While I am concerned about Sanders not having allies in the Democratic party, I have no issue with candidates who have no Republican allies. In fact, given how Republicans blockaded legislation under Obama (and are now doing the same against the House) and are protecting the criminal President in office now, I find it naive to even consider working with Republicans. Forget them. Sure, we'll need to retake the Senate, but that will be a much easier task than getting a sufficient number of Sanders allies into office. And so I am basically dismissing Biden and Klobuchar for being candidates who want to reach across the aisle. (I'll add that, of the two, I am more favorable of Klobuchar.)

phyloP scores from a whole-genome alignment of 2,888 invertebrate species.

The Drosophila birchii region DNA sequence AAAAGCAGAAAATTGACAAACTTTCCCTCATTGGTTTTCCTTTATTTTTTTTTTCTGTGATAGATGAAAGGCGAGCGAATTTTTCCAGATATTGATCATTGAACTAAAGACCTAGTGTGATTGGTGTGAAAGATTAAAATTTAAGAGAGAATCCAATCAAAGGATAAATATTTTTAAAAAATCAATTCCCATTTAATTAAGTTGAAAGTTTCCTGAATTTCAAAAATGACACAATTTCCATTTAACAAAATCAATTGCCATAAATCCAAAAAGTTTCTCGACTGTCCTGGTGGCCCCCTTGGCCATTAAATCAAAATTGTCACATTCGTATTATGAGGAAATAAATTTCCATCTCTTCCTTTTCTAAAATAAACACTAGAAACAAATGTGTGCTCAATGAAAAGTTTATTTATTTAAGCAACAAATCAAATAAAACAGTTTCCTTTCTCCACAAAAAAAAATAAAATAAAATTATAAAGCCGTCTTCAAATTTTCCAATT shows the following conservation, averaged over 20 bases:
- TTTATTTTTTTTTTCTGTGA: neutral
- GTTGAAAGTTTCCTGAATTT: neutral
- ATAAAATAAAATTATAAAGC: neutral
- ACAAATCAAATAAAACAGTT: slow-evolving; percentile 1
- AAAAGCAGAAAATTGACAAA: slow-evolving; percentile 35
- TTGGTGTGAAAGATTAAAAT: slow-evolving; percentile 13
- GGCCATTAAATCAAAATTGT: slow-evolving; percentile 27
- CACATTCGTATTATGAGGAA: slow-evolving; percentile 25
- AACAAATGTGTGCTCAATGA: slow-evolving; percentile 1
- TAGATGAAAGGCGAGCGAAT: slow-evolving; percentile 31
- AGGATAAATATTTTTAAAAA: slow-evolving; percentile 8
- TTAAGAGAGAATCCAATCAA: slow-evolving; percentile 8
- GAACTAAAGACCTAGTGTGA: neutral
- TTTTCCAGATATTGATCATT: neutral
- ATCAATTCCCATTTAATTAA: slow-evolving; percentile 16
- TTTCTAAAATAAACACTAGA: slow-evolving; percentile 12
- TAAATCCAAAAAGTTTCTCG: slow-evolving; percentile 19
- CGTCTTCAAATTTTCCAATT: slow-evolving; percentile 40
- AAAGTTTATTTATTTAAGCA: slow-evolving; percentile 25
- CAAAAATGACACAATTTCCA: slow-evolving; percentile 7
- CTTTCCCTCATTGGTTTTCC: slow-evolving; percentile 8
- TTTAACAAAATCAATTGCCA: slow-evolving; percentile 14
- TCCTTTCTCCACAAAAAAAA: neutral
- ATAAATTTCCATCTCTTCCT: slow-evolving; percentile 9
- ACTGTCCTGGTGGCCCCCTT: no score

Buttigieg still seems a mystery to me. It's not really clear to me what people see in him. I'm not the first to say that he seems out trying to appease as many groups as he can where one minute he's trying to portray himself as progressive but the next he's either criticizing progressives for wanting to fight hard or making right-wing talking points. There are also concerns that, while mayor of South Bend, he had the black police chief fired due to pressure from his donors. Whether or not Buttigieg was actually influenced by his donors is not clear, but it seems that big money donors believe Buttigieg can be bought and that's a scary thought. Also, I have found his "Medicare for all who want it" plan to be a joke. Primarily, he says he's going to fund it by repealing the Trump tax cuts. That's a problem as those tax cuts were not offset themselves. Therefore, they can't be used to pay for anything. They have to be repealed to keep us from going further into the red as it is.